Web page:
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© 2014

The Geography of Beer

Regions, Environment, and Societies

  • Mark Patterson
  • Nancy Hoalst-Pullen
  • Providing the reader a new resource on the geographies of beer

  • Complements the reader's library about alcoholic beverages

  • Provides readers a visual aid to the spatial underpinnings of beer's economic, historical, cultural, physical and environmental geographies at local to global scales

  • Satisfies beer drinkers' and enthusiasts' need for an authoritative overview on aspects related to the origin, history and flourishing of beer culture

Book

Table of contents

  1. Front Matter
    Pages i-xiii
  2. Mark W. Patterson, Nancy Hoalst-Pullen
    Pages 1-5
  3. Regions

  4. Environment

    1. Front Matter
      Pages 75-75
    2. Jay D. Gatrell, David J. Nemeth, Charles D. Yeager
      Pages 89-98
    3. Nancy Hoalst-Pullen, Mark W. Patterson, Rebecca Anna Mattord, Michael D. Vest
      Pages 109-116
  5. Societies

    1. Front Matter
      Pages 117-117
    2. Jake E. Haugland
      Pages 119-129
    3. Ralph B. McLaughlin, Neil Reid, Michael S. Moore
      Pages 131-154
    4. Steven M. Schnell, Joseph F. Reese
      Pages 167-187

About this book

Introduction

From its roots in early civilizations to its modern role in globalization, the role of beer through time and space have influenced the culture, economics, and environments of what society has grown, produced, and consumed.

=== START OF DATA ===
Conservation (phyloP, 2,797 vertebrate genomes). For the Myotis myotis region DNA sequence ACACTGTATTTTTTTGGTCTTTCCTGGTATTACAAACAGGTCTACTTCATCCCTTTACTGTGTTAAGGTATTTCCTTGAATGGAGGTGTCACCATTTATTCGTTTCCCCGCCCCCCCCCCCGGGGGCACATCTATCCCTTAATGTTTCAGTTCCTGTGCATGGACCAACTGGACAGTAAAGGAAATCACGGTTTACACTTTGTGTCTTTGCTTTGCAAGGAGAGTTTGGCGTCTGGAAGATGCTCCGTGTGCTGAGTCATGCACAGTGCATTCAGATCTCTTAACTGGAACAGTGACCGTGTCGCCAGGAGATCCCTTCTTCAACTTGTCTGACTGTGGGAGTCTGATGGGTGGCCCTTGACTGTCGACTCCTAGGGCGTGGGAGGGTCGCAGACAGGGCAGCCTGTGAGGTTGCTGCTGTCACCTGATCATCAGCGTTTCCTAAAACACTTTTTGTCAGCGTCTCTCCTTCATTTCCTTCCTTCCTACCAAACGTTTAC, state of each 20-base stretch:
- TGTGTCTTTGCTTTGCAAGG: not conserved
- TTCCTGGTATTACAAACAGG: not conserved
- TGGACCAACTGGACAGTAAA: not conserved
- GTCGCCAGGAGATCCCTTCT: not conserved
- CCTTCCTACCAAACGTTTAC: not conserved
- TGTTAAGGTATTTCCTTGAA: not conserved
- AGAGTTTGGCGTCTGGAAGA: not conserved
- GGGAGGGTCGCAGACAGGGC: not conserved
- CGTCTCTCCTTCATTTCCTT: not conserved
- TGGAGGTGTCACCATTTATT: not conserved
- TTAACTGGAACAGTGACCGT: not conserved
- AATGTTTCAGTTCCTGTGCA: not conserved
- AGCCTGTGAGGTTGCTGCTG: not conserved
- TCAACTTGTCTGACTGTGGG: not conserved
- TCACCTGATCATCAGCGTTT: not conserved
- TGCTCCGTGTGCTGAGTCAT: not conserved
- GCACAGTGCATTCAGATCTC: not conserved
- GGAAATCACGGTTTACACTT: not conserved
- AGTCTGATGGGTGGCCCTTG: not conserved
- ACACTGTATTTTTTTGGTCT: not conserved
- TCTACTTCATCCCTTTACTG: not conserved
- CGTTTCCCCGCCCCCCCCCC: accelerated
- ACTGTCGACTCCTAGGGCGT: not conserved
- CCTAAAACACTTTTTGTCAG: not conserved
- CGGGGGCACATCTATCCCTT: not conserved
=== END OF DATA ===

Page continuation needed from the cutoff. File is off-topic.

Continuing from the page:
This edited collection examines the various influences, relationships, and developments beer has had from distinctly spatial perspectives.
The chapters explore the functions of beer and brewing from unique and sometimes overlapping historical, economic, cultural, environmental and physical viewpoints.
Topics from authors – both geographers and non-geographers alike – have examined the influence of beer throughout history, the migration of beer on local to global scales, the dichotomous nature of global production and craft brewing, the neolocalism of craft beers, and the influence local geography has had on beer’s most essential ingredients: water, starch (malt), hops, and yeast.
At the core of each chapter remains the integration of spatial perspectives to effectively map the identity, changes, challenges, patterns and locales of the geographies of beer.

Keywords

Beer Brewing Geography Mapping Neolocalism

Editors and affiliations

  • Mark Patterson
    • 1
  • Nancy Hoalst-Pullen
    • 2
  1. 1.Geography and AnthropologyKennesaw State UniversityKennesawUSA
  2. 2.Geography and AnthropologyKennesaw State UniversityKennesawUSA

About the editors

Mark Patterson is a Professor of Geography and coordinator of the Environmental Analysis and Sustainability program at Kennesaw State University. He earned his Ph.D. in Geography from the University of Arizona. Mark has (co)authored publications on geospatial technology applications for environmental management. Mark’s favorite beer style is a chocolate stout.

Nancy Hoalst Pullen is an Associate Professor of Geography and the Geographic Information Science Director at Kennesaw State University. She obtained a Ph.D. in Geography from the University of Colorado at Boulder. She is the Associate Editor of the Journal of Applied Geography, and has co-edited (with Mark W. Patterson) a volume entitled Geotechnologies in Environmental Management (2010). Nancy has authored and co-authored several publications on such topics as [sub]urban forest dynamics, environmental perceptions of Latin Americans, and forestry management (Chile).  Nancy’s favorite beer is a Bavarian style hefe weissbier, served at room temperature.

Bibliographic information